Rising from the Pacific Ocean to 7,980-foot tall Mount Olympus, western Washington’s Olympic National Park is arguably the most diverse National Park in the entire country. Originally named as a National Monument in 1909 by President Theodore Roosevelt to protect his namesake Roosevelt elk, the area was almost named Elk National Park when upgraded in 1938.
Learn more in our guidebook to the National Parks, A Park to Yourself: Finding Adventure in America’s National Parks (available on Amazon).
Ruby Beach, Lake Quinault, Hoh Rainforest, Sol Duc Falls, Hurricane Ridge
Visitors can explore tidepools at Ruby Beach (pictured in our logo below), soak at a hot springs resort after hiking around Sol Duc Falls, experience sweeping mountain vistas from Hurricane Ridge, and boat across picturesque Lake Crescent.
There are more than 600 miles of trails, but one of the quietest is on the north shore of Lake Quinault and leads to a huge, hollow western redcedar tree.
Discover the moss-draped Hoh Rainforest, which at 160 inches annually experiences the highest rainfall totals in the continental U.S.
$30 per vehicle or America the Beautiful pass
All major roads are paved, but notably the road up to Hurricane Ridge is not open every day of the week in the offseason.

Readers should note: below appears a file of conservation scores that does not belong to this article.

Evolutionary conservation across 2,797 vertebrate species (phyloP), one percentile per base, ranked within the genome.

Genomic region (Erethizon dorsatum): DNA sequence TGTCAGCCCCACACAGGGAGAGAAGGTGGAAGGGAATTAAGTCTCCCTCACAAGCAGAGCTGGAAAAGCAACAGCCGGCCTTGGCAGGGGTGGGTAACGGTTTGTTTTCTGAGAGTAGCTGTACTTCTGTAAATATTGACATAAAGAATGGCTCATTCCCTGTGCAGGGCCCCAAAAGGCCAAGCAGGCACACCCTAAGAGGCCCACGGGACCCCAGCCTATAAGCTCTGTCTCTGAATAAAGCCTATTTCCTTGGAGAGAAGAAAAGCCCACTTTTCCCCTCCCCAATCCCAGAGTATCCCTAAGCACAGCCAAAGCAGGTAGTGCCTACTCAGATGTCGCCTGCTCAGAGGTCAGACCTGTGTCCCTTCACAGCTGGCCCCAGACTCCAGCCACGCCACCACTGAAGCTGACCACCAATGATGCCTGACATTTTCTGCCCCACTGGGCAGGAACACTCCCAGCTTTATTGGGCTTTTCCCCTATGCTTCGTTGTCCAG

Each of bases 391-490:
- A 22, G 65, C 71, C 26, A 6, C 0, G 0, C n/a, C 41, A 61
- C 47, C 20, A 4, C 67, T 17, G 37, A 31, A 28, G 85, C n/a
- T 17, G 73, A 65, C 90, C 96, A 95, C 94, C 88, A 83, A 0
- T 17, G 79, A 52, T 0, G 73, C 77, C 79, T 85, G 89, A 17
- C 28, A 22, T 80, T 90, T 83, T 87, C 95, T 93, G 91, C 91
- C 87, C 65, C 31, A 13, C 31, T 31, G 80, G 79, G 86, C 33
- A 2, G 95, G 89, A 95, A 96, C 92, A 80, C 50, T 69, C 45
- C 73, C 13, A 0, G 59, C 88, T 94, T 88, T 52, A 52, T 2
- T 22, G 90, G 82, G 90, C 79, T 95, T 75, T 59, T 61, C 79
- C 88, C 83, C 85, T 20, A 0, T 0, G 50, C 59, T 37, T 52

There are numerous campgrounds and four lodges, plus the historic Lake Quinault Lodge built in 1926 (and technically outside of the park).
Lewis and Clark National Historical Park (Oregon-Washington)
Ebey’s Landing National Historic Reserve (Washington)
Mount Rainier National Park (Washington)
Explore More – Although they are shrinking, how many glaciers are found in the Olympic Mountains?
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2 thoughts on “Olympic National Park”
Your post brings back fond memories of our visit to Olympic. The park is beautiful with diverse landscapes! Thanks for sharing!
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We were there in 2019, I loved that park! Thanks for bringing back memories!
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